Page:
It was my first experience with The Growlers festival since I had never attended its previous incarnation, Beach Goth, hosted by the Observatory in Orange County, but this Growlers Six festival with its new location was as impressive as you could guess with the complete look of a big event. If you have followed the story, you probably know that its fifth edition last year was plagued with a number of problems (an oversold parking lot and plenty of rain) and ended in a lawsuit by the Observatory? I can’t explain the details of this disastrous story, and nobody seems to care now, because the Growlers have a new festival and it’s better than ever.
How did they do that? How did they manage to book Dan Auerbach, Yeah Yeah Yeahs, Julian Casablancas….? Easy to guess for this last one as the Growlers’ fifth LP, ‘City Club’, was released on Cult Records, the label founded by the frontman of the Strokes, and the record was even produced by Casablancas himself. The Growlers are big, and I bet you had no idea how big they were. Beside Casablancas, they managed to book many other big hip acts like Auerbach, Karen O, with an independent mind and security assured by Live Nation. In the end, they did put up an impressive 2-day event with a line up that could make the FYF fest jealous.
And the location was far much better than the current FYF fest one, which has stubbornly settled for Exposition Park and stages so far apart than you honestly ends up walking a half-marathon in a day … the stages at Growlers Six were so close to each other that you could often hear the music coming from the next one, and I am not saying it wasn’t a problem at times, but it made my day so much easier.
The line up was certainly first class and for about $80 a day or $150 for 2 days, you had plenty for your money. Despite a regrettable incident with the Regrettes that I did not witness (a crazy fan jumped on stage and attacked the lead singer) things went very smoothly. The crowd was in a Halloween mood, as Beach Goth has always been a big pre-Halloween party and many bands had played the game and came on stage all dressed up for the circumstance so that I could have spent my entire afternoon taking pics of the awesome costumes.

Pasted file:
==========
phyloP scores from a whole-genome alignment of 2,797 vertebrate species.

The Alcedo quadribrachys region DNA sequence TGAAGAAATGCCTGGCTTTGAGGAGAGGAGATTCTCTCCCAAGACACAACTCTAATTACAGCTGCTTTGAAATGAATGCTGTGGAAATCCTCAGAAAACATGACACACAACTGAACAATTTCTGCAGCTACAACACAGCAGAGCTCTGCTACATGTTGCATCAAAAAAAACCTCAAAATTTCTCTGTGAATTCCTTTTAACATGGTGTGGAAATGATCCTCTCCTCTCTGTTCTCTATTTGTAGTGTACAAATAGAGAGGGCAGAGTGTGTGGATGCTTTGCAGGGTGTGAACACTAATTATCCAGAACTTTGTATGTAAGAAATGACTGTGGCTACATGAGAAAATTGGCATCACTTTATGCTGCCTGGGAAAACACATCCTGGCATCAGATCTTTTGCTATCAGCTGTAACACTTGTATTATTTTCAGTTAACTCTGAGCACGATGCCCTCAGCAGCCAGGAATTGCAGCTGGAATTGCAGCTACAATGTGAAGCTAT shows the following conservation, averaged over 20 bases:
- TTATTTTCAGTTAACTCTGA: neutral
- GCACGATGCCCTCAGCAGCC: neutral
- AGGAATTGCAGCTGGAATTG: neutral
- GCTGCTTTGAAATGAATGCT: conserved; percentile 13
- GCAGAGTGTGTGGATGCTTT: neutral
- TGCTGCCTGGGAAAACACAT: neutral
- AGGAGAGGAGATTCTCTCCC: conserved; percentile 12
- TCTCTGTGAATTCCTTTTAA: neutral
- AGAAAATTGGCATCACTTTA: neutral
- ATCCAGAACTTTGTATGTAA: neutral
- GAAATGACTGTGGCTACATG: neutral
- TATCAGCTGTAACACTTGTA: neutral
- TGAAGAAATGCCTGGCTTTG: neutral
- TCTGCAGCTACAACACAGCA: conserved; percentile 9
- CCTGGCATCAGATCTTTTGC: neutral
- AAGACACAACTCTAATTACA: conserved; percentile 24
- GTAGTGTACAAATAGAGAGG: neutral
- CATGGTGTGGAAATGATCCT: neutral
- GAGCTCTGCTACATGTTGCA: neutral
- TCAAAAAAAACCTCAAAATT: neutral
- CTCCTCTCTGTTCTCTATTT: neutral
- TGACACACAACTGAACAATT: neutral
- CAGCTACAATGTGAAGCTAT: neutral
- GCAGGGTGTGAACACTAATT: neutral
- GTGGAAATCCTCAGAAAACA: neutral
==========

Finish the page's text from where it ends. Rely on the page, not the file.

Each fest has its vibe, Desert Daze has the desert vibe and enough dust to fill your lungs for a very long time, the FYF Fest has now surrounded itself with concrete and the LA Coliseum (and I have said it before, I am not a fan of that place), while Music Tastes Good (that I didn’t attend) is close to the sea and so was The Growlers Six, at a new location bathing all day in cool sea breeze. The vibe of the festival was between a circus, a beach party and an old fashioned carnival with games, rides and even a real motordrome wall of death
The festival had probably booked the most eclectic line up ever, as a result, no genre was discriminated, and no style was spared. There was something for everyone, music world lovers, people looking for something else than the usual indie rock acts, and adventurous music aficionados were certainly able to be find satisfaction with the wonderful Antibalas and their mix of afro-beat, R&B, hip-hop, and rock wrapped around a political and spiritual message, or Tinariwen, the Touareg soul rebels and their Saharan blues. Meanwhile, reggae was beautifully represented by the legendary reggae roots heroes Steel Pulse, and the Jamaican rhythm section Sly and Robbie, who has played with the who’s who of the music world, from Grace Jones to Bob Dylan and the Rolling Stones. Even Ska was present with the dynamic Hepcat which made people dance and mosh, whereas Banda lovers (traditional Mexican music) got satisfied with Latino singer Chiquis Rivera… How often do you see a large Mariachi band on a festival stage just before a big Hip Hop act like the Geto Boys, who, I have heard, don’t perform very often! Rap was also a main attraction during these two days, with Juvenile, Danny Brown and Geto Boys already mentioned, and, of course plenty of indie rock acts, big and small, were part of the celebration: Tomorrows Tulips, the Paranoyds, La Luz, Pinky Pinky, Cigarettes After Sex, Frankie Cosmos, the Regrettes, Ex Stains, Amber Coffman, The Warlocks, Beach Fossils, Girlpool… as well as Rostam and his shy whimsical new songs — however the poor guy was playing at the same time than the Yeah Yeah Yeahs and didn’t get the crowd he deserved. Grateful Shred on Saturday and Big Sandy and his Fly Rite Boys on Sunday completed this eclectic line-up with bluesy Americana and rockabilly vibes as if the Growlers Six wanted to make sure no genre had been forgotten,